Seeds Indoors Part 2 Tiger Tip

Seeds Indoors Part 2 Tiger Tip

Seeds Indoors Part 2

Whatever your motivation is for starting seeds indoors, the process can be fun and simple. When you understand what factors influence a seed you’ll be able to create a formula for success, and then repeat it again and again.


Light is one of the most important factors to creating a healthy, strong seedling. There are some seeds, usually very tiny ones, which receive part of their signals to germinate from light. These seeds should be only lightly covered or sprinkled directly on top of moist soil. Some seeds, usually larger ones, can have their germination inhibited by exposure to light. It is vital that these seeds are sown deep enough to be in complete darkness until germinated. Your Botanical Interests seed packet will have any special sowing instructions you need to consider.

Ample light is also one on the major factors influencing the physical strength of seedlings. Sufficiently intense light of the right duration will make a shorter, stronger seedling than weaker light sources. A basic and adequate setup can be as simple as four fluorescent tubes, two cool and two warm spectrum, hung no more than three inches from the top of your seedlings. A timer will help you consistently deliver 14 hours or more of light per day.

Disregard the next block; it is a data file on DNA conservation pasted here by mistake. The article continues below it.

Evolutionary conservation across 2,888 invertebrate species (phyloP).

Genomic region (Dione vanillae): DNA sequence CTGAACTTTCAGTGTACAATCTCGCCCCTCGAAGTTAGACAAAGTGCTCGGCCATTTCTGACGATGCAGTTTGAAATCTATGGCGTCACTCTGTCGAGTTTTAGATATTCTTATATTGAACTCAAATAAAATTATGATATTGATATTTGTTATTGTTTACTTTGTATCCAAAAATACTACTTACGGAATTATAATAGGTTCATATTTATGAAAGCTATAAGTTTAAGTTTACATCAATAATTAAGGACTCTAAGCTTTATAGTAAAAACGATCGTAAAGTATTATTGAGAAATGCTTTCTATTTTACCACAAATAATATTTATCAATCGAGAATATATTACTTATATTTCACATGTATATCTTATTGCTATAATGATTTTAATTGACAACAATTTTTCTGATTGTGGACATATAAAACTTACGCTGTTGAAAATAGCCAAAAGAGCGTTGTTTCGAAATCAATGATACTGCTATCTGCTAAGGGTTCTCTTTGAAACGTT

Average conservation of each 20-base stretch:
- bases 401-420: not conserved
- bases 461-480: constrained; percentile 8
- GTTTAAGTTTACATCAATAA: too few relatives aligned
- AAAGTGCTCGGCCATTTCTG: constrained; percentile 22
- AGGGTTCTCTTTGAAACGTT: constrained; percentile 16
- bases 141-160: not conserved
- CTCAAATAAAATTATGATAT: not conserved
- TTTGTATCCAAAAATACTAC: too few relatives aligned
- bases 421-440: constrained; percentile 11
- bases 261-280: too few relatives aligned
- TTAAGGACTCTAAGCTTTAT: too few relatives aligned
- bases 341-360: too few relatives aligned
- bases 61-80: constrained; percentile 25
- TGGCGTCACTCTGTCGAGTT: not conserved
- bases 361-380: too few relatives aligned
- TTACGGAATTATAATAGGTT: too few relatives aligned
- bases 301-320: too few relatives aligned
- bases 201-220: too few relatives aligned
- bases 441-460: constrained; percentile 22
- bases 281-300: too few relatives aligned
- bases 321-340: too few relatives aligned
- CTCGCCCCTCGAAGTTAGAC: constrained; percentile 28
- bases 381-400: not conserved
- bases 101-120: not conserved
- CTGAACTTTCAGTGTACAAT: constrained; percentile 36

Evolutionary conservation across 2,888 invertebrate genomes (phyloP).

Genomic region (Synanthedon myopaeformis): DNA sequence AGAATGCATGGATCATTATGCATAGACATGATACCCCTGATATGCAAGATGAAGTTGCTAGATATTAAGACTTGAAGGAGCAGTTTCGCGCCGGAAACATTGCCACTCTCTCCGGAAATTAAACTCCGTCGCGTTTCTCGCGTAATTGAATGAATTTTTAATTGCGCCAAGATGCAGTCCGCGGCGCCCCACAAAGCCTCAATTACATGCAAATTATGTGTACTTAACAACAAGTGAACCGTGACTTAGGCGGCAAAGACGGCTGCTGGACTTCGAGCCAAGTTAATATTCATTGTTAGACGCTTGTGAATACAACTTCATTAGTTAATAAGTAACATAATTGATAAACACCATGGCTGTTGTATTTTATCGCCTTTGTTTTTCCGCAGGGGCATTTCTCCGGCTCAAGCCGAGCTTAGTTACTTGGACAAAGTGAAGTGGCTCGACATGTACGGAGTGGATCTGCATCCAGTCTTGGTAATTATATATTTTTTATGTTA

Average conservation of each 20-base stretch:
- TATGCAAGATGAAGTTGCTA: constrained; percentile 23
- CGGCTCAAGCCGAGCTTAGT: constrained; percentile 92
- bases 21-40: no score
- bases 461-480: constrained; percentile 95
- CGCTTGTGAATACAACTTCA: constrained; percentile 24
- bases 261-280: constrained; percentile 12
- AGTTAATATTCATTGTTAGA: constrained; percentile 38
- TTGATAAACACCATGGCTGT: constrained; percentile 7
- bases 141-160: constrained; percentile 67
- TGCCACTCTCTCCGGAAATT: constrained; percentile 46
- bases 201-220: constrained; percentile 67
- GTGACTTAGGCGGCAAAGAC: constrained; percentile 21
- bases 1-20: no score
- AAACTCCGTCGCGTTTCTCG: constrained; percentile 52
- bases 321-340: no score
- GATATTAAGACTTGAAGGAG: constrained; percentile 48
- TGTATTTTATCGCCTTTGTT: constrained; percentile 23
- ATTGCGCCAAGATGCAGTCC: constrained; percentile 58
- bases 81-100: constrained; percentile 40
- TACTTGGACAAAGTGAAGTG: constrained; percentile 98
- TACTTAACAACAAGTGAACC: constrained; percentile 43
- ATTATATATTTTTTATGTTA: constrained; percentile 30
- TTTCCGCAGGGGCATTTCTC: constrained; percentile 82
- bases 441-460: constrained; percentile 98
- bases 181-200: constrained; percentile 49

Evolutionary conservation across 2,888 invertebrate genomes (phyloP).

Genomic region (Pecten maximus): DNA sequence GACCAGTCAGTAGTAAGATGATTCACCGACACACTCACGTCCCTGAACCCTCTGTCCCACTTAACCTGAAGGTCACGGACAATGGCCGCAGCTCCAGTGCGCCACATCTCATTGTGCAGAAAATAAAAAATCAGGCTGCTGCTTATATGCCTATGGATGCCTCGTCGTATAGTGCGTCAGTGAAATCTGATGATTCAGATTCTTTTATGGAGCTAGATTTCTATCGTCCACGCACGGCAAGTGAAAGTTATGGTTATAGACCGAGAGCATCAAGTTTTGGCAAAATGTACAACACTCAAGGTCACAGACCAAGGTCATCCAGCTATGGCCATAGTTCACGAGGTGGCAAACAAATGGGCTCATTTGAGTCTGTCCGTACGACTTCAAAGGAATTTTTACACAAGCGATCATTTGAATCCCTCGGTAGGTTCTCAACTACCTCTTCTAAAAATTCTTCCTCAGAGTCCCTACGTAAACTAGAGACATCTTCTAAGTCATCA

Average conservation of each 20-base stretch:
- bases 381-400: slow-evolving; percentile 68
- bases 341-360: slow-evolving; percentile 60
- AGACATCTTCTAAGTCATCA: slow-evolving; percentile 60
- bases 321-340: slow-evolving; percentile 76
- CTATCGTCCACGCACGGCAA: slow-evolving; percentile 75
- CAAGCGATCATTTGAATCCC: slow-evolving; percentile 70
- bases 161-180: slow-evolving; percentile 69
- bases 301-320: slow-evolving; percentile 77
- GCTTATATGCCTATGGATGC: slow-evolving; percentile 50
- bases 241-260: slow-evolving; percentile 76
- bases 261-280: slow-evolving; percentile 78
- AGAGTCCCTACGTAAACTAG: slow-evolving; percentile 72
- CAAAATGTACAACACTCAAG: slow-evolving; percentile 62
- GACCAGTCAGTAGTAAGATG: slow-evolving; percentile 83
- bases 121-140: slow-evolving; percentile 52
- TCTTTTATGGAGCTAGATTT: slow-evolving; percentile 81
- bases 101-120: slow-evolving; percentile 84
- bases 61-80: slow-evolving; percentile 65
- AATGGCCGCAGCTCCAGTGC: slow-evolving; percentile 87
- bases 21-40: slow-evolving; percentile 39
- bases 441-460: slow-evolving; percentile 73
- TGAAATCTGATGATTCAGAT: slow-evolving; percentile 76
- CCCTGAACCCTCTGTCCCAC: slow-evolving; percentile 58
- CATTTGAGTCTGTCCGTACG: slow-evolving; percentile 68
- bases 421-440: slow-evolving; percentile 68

Temperature is the factor in the life of a plant, especially germination, which governs the rate at which things happen. While the ideal germination temperature for some plants may be higher or lower, normal household temperatures are usually within the range that encourages germination in a vast majority of commonly grown plants. If temperatures are too low, germination may slow or stop entirely. There are some plants that germinate at a higher ideal temperature. Many of these are tropical plants grown as annual flowers and vegetables in cooler climates. They include but are not limited to: asparagus, begonia, celosia, impatiens, petunia, tomato, watermelon, cucumber, eggplant, pepper, pumpkin, zucchini, and melons. All of these plants germinate at an ideal temperature above 70° F. You can increase germination percentage and speed by applying heat to your soil. You can do this by placing trays and pots near a heat vent, radiator, or other gentle heat source. You can also buy a specially designed heat mat made for this purpose at your garden center.